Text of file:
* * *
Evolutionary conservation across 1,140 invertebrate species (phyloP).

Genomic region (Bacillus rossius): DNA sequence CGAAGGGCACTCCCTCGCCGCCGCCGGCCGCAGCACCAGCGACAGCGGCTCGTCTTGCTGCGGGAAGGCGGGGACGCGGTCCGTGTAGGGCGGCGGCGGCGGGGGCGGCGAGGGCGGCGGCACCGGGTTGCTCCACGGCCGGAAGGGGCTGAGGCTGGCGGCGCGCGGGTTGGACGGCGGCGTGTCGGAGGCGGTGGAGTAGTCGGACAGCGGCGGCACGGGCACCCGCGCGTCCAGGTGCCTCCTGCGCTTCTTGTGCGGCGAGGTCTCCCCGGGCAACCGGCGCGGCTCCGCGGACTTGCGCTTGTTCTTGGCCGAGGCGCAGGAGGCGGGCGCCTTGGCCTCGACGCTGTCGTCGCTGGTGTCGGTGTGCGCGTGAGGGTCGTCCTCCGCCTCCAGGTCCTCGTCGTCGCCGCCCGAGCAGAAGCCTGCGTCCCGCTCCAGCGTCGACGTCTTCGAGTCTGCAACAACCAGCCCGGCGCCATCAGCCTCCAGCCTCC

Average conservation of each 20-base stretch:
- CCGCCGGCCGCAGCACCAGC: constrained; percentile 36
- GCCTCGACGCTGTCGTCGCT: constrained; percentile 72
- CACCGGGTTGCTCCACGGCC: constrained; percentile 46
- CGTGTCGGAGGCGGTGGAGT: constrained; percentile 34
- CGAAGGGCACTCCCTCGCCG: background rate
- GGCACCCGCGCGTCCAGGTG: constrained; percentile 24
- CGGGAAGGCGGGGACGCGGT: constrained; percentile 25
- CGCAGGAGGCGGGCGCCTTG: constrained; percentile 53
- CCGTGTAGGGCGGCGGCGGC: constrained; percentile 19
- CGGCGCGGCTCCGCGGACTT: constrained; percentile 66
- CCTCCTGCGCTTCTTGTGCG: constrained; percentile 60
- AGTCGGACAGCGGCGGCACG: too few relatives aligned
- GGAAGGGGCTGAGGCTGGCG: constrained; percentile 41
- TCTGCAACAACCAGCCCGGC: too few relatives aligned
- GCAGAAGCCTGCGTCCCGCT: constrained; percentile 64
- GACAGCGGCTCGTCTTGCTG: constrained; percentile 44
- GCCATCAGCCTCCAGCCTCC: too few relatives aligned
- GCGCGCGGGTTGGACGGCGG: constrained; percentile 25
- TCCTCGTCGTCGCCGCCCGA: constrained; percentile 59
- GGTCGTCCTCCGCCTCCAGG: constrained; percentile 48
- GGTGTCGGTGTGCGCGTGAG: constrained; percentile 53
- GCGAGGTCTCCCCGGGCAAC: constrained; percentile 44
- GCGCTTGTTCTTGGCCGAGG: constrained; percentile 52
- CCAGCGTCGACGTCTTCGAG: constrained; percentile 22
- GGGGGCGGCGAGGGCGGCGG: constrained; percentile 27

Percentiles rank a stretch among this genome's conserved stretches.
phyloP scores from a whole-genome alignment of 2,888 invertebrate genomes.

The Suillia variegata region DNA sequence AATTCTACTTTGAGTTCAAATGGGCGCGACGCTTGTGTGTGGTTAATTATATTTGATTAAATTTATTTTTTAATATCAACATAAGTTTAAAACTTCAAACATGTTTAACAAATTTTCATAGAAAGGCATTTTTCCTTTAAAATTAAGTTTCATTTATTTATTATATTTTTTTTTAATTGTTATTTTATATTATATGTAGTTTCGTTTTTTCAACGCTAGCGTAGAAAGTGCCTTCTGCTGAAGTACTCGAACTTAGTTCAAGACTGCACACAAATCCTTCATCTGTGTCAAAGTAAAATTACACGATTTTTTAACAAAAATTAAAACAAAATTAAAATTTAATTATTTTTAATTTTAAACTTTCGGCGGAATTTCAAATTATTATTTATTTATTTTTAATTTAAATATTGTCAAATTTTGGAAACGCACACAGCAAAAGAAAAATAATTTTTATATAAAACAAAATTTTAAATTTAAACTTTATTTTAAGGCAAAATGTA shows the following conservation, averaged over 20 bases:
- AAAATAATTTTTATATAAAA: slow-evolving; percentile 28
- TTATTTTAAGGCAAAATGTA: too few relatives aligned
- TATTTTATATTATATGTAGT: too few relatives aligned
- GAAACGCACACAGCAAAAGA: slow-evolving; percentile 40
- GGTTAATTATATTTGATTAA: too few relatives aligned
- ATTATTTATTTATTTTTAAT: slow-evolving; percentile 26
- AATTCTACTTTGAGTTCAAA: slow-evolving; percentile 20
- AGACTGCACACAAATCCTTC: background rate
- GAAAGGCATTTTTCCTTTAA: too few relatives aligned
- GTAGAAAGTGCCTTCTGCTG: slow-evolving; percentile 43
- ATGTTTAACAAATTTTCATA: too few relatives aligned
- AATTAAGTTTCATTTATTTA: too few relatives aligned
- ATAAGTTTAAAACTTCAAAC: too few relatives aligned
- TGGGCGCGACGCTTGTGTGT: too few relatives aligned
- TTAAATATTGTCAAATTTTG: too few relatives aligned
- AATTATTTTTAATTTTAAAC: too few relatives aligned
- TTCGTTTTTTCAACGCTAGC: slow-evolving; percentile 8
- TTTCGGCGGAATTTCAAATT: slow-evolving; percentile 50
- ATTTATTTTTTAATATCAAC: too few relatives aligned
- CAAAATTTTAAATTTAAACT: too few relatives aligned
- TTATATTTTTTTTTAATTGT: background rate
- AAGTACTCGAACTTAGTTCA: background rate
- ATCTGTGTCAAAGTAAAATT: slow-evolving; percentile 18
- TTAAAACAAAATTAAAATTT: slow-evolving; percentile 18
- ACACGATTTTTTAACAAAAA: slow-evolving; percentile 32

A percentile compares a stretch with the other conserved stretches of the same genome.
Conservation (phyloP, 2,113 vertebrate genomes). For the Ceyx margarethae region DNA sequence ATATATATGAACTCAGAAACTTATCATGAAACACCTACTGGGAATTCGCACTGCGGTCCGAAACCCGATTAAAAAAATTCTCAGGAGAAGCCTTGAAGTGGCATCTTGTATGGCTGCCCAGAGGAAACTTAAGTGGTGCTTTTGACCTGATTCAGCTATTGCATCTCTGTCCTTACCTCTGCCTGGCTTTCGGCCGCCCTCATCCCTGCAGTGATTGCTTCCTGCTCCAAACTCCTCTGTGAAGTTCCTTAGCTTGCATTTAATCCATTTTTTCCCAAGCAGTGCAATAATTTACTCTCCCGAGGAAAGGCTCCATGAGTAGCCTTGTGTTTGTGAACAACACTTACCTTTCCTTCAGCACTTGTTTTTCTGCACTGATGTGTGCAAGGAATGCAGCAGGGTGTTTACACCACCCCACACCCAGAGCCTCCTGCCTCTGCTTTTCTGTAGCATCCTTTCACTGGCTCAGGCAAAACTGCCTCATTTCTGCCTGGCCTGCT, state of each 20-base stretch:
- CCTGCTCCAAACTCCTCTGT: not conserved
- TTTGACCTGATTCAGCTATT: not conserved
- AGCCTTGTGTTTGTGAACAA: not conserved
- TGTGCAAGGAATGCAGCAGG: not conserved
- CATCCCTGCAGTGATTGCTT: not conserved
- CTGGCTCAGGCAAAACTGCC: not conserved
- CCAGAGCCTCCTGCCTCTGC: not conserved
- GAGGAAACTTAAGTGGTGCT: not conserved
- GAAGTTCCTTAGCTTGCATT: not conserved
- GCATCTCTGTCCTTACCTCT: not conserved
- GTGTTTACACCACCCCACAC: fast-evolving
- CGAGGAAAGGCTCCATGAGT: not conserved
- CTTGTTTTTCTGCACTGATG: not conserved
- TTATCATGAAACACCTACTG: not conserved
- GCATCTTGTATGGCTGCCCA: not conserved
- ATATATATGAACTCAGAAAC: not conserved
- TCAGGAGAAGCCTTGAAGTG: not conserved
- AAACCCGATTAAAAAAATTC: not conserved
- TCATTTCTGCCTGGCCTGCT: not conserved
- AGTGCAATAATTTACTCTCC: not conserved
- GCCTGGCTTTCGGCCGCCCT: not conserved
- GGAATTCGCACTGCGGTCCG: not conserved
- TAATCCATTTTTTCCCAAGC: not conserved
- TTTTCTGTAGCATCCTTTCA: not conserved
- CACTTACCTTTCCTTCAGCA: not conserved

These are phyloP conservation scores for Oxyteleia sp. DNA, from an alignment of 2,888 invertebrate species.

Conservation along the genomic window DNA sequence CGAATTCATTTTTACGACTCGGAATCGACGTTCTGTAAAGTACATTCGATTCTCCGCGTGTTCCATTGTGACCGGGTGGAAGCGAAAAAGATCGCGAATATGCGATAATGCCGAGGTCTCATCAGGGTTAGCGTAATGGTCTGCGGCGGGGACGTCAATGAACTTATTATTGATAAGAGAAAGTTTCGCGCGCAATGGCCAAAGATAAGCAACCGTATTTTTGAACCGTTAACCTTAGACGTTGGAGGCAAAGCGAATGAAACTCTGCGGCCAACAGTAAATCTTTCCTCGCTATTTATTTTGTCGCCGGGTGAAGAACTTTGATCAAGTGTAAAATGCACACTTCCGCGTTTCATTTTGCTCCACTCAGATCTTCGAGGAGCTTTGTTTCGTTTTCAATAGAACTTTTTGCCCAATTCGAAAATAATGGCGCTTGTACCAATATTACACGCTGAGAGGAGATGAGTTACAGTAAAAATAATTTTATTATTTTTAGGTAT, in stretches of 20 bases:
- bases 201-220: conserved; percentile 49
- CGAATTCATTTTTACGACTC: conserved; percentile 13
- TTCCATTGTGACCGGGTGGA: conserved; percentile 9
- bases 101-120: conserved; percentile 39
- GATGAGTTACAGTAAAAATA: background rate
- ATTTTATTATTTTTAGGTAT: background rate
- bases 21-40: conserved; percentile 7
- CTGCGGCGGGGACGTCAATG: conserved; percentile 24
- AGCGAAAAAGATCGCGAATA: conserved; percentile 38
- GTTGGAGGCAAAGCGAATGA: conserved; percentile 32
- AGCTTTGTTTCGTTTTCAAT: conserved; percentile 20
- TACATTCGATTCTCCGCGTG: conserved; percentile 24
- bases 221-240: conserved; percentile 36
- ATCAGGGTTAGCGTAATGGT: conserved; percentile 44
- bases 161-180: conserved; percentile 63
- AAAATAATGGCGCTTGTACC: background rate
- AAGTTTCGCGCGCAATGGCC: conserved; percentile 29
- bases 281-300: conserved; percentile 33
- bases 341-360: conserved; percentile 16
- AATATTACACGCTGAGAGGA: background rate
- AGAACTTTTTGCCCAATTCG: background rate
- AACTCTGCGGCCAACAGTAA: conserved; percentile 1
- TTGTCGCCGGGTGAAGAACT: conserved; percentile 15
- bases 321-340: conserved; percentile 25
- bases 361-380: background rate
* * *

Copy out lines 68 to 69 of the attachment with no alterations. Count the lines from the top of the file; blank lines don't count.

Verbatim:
- GCATCTCTGTCCTTACCTCT: not conserved
- GTGTTTACACCACCCCACAC: fast-evolving